The word of the prophets is more often challenge than comfort. You believe your birth makes you God's people, but you're wrong. That’s what John told those who came out to hear him, and it’s a constant theme of the Old Testament prophets. You think you’re God’s people, but to really be God's people you have to live in God's way - and you’ve not been doing that. Time is short, and you need to change: begin again, repent and turn away from your old lives - take to heart the commandments you've watered down and adapted to fit your own needs.

So John was a new prophetic voice, giving good news, yes, but with a challenge attached, an urgent call for change. If you’ve ever been to the River Jordan, you’ll know that it’s no great water-course like the Ganges or the Nile, sacred rivers to other faiths. In fact it hardly even matches the Thames or the Severn. In places it's hardly more than a marshy stream - but it was enough. It was  enough for baptism. And those who took John's words to heart went into that water to wash away their old and sinful selves, and to declare that here and now they were turning back to God.

So how was it that John made such an impact? Well, the time was right, and the people were longing for change, and itching for freedom. John looked like a prophet, and lived like a prophet, and, yes, no doubt some of the people who came to hear him were there as much for the spectacle, the novelty as anything else; but there were many who’d longed to hear a new voice of prophecy, and a new call from God.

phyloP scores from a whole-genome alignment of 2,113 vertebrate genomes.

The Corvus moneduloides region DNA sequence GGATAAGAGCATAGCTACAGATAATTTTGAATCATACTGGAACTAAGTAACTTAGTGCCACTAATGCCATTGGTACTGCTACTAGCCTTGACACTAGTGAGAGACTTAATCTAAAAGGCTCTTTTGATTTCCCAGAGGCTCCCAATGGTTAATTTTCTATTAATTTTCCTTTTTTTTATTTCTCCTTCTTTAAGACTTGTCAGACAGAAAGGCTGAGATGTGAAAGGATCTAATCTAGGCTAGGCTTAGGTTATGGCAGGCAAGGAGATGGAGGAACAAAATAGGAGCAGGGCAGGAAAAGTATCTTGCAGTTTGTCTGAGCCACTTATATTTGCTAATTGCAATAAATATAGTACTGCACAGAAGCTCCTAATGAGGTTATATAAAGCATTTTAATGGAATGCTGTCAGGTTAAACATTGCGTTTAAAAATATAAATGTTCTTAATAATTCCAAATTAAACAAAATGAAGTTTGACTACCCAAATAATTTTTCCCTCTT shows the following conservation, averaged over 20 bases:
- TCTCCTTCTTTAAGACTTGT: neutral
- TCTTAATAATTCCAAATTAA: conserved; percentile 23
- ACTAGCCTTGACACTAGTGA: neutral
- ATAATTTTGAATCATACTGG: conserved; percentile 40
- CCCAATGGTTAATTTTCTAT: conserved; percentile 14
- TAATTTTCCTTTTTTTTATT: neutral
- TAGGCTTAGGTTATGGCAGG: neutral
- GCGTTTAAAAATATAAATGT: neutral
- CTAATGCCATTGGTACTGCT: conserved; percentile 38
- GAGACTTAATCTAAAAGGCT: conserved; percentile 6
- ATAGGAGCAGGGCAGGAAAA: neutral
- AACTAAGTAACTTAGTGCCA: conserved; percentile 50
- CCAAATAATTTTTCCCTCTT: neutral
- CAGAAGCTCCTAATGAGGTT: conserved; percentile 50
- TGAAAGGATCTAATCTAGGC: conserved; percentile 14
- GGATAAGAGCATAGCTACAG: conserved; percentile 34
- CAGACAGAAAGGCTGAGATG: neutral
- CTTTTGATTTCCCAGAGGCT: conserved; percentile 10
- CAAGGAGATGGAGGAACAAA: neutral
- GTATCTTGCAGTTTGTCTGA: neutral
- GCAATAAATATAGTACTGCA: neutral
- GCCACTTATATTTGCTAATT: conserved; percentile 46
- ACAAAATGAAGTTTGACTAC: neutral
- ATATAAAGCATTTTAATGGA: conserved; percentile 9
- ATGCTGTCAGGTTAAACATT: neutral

And, more than that, John was the fact that this man clearly lived the message he preached. People were tired of hearing the second hand preaching of the priests, and John's was an authentic voice: not only his words but his whole life spoke of protest, judgement, and God's urgent call to repentance. He was telling the people something that in their heart of hearts they already knew, a call that in the depths of their souls they’d already heard.

And his was a voice in the wilderness. Today that would mean a voice no-one heard, but things were different then. The limestone desert between Judaea and the Dead Sea is one of the most hostile and inhospitable places in the world, but in Hebrew thought the desert is a positive place. This is where you go to seriously engage with God, leaving behind the distractions and comforts of life. Where else would you expect to hear God’s prophet speaking God’s word?